Of course, God started working on me. He wasn’t going to be manipulated, for all I tried. One day I really was sure I was being genuine, and shrewd, too. I said to him, “All right, Lord, you’ll drive the car of my life, I’m handing over the keys, I’m giving you the wheel, sit down in the driver’s seat and drive my car, take the wheel. I’ll sit in the passenger seat; you’ll drive the car.” You know what I was doing? Good people’s sin. Lord, you’ll have the wheel; I’ll take the road map. I’ll map out our route.
How many times did I tell the Lord he had control of my life? I’ll just hang on to the road map. I’ll be the one who says if we go left, right, stop, speed up, slow down. But, blessed be the name of the Lord, God is God and you can’t push him around. Blessed be his name!
But God showed his mercy on me. He did it the same way he did it with the disciples of Emmaus. First, he made my heart burn with the fire of his Word. Christ celebrated a long Eucharist with the Emmaus disciples, to explain the scriptures to them, to teach them that he was the son of God, but above all to make their hearts burn with the fire of his Word.
That’s what I experienced too in my conversion, by taking part in the liturgy of the Eucharist with my eyes and heart open. It was as if I fired up that barbecue to grill that frozen steak. That’s when that steak on the barbecue started to turn into real steak straight from Argentina. It started to sizzle. People smelled it when they went by. To paraphrase Saint Paul a bit, it was the sweet smell of Christ. Hey, it looks like a party; let’s check it out. Jesus had made his Word burn in my heart; he opened my eyes that had been closed. I needed serious surgery so the scales and cataracts preventing me from seeing God would fall from my eyes. It was a revelation. It’s the Holy Spirit who reveals it to us. It’s part of the mystery.
The Eucharist, God’s presence among us, is a mystery. The Eastern rite Eucharistic liturgy we experienced yesterday was so beautiful; it brought us a little further into the mystery of God. Sometimes, we are so wise and knowledgeable that we want to explain everything. We can forget the mystery of the Eucharist that welcomes us, that transports us into the dimension where God is.
It was God who took the initiative in my conversion. This is why the prophet Jeremiah said, “Bring me back, let me come back.” As I said earlier—I was good. I thought of myself as good, like many people here. Because I thought I was good, I couldn’t see that I needed to be brought back—to be converted. The Pharisee wanted God to deal with him according to his acts. He turned God the giver into a God who owed him. But God had mercy on me. The most important transformation isn’t the transformation of a sinner into an upright person, but the transformation of an upright person into a son or daughter. That’s the biggest conversion. When you are one of God’s children, you can be the heir of God. To begin to live as God’s son or daughter is to fall under the power of the Holy Spirit who makes you say Daddy, living out the experience of God’s loving fatherhood. He’s not my boss or judge; he’s my father, my dad. It’s the work of the Spirit in our hearts that makes us say dad, our daddy.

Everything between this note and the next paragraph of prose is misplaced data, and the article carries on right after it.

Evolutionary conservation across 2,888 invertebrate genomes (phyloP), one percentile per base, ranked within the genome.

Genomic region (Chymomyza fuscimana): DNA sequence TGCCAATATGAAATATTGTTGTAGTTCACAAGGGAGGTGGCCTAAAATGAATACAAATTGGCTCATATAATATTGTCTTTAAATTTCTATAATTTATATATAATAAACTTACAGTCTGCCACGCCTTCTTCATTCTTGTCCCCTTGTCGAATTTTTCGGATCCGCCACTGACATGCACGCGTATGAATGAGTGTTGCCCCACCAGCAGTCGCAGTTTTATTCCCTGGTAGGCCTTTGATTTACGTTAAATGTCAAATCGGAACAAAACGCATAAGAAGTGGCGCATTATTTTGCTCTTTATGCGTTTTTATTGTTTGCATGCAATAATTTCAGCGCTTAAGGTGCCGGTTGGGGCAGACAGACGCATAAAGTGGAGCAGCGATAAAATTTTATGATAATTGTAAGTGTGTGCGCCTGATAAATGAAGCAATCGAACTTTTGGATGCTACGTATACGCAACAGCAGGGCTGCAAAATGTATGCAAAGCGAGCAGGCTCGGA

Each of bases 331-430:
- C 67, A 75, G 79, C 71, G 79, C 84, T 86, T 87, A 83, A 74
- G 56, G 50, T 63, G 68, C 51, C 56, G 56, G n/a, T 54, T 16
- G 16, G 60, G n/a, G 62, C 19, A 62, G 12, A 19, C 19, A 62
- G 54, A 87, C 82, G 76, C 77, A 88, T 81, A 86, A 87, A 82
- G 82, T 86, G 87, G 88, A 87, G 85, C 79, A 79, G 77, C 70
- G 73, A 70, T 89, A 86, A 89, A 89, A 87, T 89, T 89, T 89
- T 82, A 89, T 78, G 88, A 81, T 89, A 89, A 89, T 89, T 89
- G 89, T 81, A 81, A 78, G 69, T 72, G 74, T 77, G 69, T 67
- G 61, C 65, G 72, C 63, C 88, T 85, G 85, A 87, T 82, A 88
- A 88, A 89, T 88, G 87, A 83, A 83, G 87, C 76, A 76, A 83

The last part of my conversion was about my being an expert on the Word—because I was teaching classes on the Bible and Biblical languages in a university in Mexico City and in other institutions—even in Rome. I was an expert—and I say it with shame—I was an expert on the Word instead of being a disciple of the Word, a servant of the Word. It was a conversion. Ceasing to be an expert and becoming a servant; letting God be God. It was God who transformed me and I can explain it by quoting the prophet, “You have seduced me, Lord, and I have let myself be seduced; you have overpowered me: you were the stronger”—with your Word. That’s the way it was.
So we return to Jerusalem with the Emmaus disciples to bear witness. That’s how I got into evangelization with the San Andrés School, which—I’ll explain this briefly—was founded to train evangelists, with 2,000 schools in 61 countries. It’s a school of evangelization using a participatory and dynamic method for learning—and above all showing—how to teach. That’s how the School of Evangelization began, tiny, like a mustard seed, growing by looking for and finding teachers. God gave me the gift of understanding one thing—something I, of course, already knew intellectually, with the head: that the Word is inspired by God and the Bible is inspired by God. The Holy Spirit breathes the Word and the Word exhales the Holy Spirit into our lives.
The Word of God is pregnant with the Holy Spirit as Mary was when the Word became incarnate inside her. The Holy Spirit is the Word, the rûah of God. But the Word of God exhales the Holy Spirit, exalts the Holy Spirit. Whoever listens to the Word of God has been sealed with the Holy Spirit. The Word is filled with the wind of the Spirit. I wanted to control it, limit it, not let the Spirit blow where he wills, knowing not whence he comes nor whither he’s going. Letting the Holy Spirit be the Holy Spirit. It’s the power of God for the salvation of those who believe, as Saint Paul says. If we don’t tie him down, we give up the control and let ourselves be controlled by him.
So, it’s time now for you to blow up your balloons. (Each participant had been given a balloon before Mr. Prado Flores’ witnessing.) Now you have to make a decision. Either you tie up the end of your balloon, or you let it go, let the air get out so it can go where it wants. (Coloured balloons go flying and bouncing all over the stadium).
Lord God, I entrust this assembly to your Word, as Paul did with the apostles of Ephesus. Take care of your bishops; take care of your Church. Protect it, Lord. Protect all of us here according to your Word. Amen.